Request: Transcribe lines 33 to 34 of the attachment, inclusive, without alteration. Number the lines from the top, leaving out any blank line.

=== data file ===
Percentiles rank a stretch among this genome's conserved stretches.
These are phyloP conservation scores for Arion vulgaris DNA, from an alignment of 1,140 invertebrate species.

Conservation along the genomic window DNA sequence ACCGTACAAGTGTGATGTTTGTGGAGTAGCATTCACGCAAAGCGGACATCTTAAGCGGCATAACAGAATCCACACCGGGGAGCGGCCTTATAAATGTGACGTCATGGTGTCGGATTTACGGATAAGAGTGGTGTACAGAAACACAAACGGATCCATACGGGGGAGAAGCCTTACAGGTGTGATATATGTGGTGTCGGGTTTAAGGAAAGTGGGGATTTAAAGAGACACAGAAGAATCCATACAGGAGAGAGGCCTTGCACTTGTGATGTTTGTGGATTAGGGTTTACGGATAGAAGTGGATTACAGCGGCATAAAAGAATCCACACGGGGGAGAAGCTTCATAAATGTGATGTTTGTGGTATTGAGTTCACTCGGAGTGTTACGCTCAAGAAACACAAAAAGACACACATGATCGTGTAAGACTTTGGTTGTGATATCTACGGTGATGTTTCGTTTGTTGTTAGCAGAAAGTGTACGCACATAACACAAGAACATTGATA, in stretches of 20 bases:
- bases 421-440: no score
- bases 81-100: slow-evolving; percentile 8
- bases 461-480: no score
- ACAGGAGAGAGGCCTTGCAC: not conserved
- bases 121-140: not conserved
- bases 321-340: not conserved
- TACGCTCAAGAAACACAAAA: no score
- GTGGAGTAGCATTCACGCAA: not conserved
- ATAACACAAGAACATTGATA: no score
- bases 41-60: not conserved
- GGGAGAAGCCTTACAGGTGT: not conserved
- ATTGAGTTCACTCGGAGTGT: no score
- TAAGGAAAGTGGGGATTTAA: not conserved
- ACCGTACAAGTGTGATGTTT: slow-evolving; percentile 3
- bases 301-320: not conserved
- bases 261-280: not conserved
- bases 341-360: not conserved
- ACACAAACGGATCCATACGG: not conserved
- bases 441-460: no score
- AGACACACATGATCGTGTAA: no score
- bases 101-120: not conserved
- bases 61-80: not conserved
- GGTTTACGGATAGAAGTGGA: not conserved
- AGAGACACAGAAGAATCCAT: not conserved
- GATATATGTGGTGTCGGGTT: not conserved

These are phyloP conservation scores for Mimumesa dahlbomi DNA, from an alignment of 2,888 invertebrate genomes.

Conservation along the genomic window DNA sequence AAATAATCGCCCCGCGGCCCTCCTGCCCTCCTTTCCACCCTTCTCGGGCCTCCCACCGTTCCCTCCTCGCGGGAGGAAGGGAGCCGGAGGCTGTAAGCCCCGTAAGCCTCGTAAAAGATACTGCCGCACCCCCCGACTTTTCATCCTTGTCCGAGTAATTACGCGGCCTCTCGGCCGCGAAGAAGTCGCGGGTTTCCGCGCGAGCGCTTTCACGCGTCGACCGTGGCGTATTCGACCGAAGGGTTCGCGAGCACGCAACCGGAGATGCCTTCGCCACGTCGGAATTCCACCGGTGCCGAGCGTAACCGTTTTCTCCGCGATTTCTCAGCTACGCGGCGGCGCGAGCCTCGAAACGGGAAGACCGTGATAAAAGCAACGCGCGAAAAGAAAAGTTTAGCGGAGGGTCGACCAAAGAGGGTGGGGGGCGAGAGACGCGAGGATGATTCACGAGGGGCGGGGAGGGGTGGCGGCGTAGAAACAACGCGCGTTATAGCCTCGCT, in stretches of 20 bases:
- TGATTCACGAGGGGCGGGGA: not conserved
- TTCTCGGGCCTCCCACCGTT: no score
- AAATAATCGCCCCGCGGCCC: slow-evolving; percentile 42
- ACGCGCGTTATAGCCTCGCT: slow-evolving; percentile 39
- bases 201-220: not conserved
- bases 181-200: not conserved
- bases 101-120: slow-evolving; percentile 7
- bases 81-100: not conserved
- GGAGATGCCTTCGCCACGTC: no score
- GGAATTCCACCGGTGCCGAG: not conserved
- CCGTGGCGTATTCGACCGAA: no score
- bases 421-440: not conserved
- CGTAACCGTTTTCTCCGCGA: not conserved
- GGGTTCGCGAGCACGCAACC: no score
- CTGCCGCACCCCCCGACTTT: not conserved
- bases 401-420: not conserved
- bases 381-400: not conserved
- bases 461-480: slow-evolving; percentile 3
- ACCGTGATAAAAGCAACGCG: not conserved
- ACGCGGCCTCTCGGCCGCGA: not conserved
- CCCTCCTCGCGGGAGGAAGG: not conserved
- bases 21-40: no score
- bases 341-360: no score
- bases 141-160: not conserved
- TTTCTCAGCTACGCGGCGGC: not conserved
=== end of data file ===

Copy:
- AAATAATCGCCCCGCGGCCC: slow-evolving; percentile 42
- ACGCGCGTTATAGCCTCGCT: slow-evolving; percentile 39